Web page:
The five-day activity is rooted in months of prior work in user analysis and a deep business understanding.
It is always difficult deciding on when to use Design Sprints and how to make the most of them. Most clients perceive them as a quick, almost miraculous process that solves complex business problems in 5 days, when in the real world they are a long-range tool that helps hasten decision making, validation and experimentation to ultimately solve business problems. But this does not all magically happen in just 5 days. Rather, it is rooted in months of prior work in user analysis and a deep business understanding.
When using Design sprints, it is important not to lose your orientation, your north star: a user-centered method and design thinking culture which must be properly communicated to your clients.
About a year ago, I had the good fortune of collaborating with the best research team I’ve worked with to date(You know who you are). They allowed me to jump into the project as Sprint Master in an undertaking that required much more than a Design Sprint to solve a complex problem. The Design Sprint was used as just one important resource to align visions and integrate the user into the corporate strategy.
The client, a high-end drugstore chain, wanted to generate a new set of rules that would serve as a guide to categorize and rank products in order to allow customers to perceive the value of the broad product offering while inviting them to explore the store and website.
This was by no means your typical UX optimization or User Research. Rather, the project presented a sweeping digital transformation and cultural change from the very core of the organization. And this is how we contributed to that metamorphosis.
My roles: UX lead, Innovation lead, Sprint Master
Time frame: 4m 25 d
The team started by gathering information to understand the current state, the vision and the expectations of the project. During the sessions, they unveiled the need for a guide to categorize and rank products in a consistent way throughout the organization. They also identified a need for governance and ownership among the different departments that were participating in the categorization process.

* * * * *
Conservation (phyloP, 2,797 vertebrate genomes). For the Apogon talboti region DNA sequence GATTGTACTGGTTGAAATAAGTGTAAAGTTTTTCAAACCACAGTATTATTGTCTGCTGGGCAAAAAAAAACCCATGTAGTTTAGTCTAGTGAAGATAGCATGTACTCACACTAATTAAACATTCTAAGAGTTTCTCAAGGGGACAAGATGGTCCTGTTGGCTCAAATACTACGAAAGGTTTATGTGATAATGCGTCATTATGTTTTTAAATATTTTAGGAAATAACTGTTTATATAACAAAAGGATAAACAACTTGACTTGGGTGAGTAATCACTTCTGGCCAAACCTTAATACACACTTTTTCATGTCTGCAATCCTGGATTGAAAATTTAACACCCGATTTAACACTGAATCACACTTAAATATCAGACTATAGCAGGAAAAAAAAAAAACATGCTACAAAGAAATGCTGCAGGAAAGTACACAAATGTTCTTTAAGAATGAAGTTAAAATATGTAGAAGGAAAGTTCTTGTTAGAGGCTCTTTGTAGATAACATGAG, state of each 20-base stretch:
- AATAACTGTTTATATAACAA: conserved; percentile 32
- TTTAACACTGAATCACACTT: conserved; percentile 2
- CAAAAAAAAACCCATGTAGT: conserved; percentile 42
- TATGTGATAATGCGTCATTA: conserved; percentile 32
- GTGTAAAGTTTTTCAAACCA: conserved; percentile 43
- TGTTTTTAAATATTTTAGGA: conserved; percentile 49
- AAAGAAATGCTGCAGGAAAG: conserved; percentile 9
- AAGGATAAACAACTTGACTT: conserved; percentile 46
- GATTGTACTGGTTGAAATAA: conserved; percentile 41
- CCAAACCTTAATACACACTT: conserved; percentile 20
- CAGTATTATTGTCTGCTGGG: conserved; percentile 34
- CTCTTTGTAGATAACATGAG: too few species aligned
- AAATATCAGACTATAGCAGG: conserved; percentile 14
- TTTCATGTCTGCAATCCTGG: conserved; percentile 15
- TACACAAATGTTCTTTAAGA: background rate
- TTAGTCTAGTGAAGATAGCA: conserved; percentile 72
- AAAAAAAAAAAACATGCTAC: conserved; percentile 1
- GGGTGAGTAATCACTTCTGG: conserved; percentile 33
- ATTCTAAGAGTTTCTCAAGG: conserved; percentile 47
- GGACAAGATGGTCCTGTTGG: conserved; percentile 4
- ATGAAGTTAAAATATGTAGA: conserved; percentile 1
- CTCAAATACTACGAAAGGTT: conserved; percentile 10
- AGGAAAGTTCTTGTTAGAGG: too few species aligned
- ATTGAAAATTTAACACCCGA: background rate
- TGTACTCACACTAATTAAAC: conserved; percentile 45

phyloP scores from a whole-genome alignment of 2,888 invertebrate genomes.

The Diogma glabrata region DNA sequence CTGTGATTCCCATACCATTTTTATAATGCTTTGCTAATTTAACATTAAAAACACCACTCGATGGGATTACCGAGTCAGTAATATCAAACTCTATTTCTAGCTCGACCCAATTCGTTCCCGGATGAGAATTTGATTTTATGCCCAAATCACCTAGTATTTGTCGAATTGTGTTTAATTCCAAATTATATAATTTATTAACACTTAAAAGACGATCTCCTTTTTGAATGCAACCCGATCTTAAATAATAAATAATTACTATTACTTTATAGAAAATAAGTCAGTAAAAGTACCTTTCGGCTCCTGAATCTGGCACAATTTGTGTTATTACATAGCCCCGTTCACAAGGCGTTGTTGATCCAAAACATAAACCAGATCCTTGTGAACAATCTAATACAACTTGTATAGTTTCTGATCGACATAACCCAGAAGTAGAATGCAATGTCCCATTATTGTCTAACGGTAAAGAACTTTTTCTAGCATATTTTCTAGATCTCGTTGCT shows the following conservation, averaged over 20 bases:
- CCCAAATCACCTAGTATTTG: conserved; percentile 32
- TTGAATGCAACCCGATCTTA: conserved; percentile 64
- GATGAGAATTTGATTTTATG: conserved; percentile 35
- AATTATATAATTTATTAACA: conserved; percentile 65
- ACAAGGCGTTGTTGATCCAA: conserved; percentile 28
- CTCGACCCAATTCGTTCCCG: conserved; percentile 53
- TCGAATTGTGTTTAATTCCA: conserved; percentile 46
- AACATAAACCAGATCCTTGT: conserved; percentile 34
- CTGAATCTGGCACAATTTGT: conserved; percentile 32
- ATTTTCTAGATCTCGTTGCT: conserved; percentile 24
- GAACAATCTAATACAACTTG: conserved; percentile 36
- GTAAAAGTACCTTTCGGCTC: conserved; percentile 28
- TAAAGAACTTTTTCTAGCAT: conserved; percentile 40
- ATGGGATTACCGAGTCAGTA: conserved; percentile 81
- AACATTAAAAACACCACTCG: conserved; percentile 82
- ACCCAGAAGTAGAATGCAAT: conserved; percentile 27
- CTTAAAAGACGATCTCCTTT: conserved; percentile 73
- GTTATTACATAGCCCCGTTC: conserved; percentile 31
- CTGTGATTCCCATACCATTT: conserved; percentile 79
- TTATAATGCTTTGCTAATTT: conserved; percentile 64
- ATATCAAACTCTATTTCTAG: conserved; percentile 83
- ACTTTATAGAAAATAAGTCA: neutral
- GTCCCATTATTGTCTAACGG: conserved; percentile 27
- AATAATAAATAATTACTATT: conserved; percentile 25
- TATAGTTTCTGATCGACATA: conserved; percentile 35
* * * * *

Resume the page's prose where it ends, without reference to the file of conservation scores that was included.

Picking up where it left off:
Ethnographies & card sorting
Next, our research department was in charge of getting the picture of the customer’s mental model by in-store walkthroughs. As was suspected, the mental model did not match the category model and had created dependency for personal aid when trying to find products throughout the store. On the digital side, the puzzle was being completed through card sorting to understand how users organized product categories.
With all the information collected during the discovery phase, two new goals arose: to integrate the business vision with the clients’ vision and permeate it through the organization.
A Design Sprint seemed to be the right tool to achieve these new goals for its power in generating consensus and vision alignment. Plus, we were aiming to guide stakeholders to create new structures through co-creation activities while merging clients’ and business visions.
Team size: 8 participants
Time frame: 3 days
Sprint type: Vision / Process
- Lighting talks
- Crazy 8’s
- Card sorting
- Zen voting
The sprint challenge:
To define a new category system and structure according to the mental model of the Customer in both digital and physical stores and integrate it into the corporate strategy.
Customer-centered categorization proposal both for physical and digital channels and validated by stakeholders.
Stakeholders and leaders shared their visions with the team though lightning talks. We helped them to map the process by using the start at the end technique. The Ah-ha moment came when the Director stated the final goal for the sprint that encapsulated the new business vision.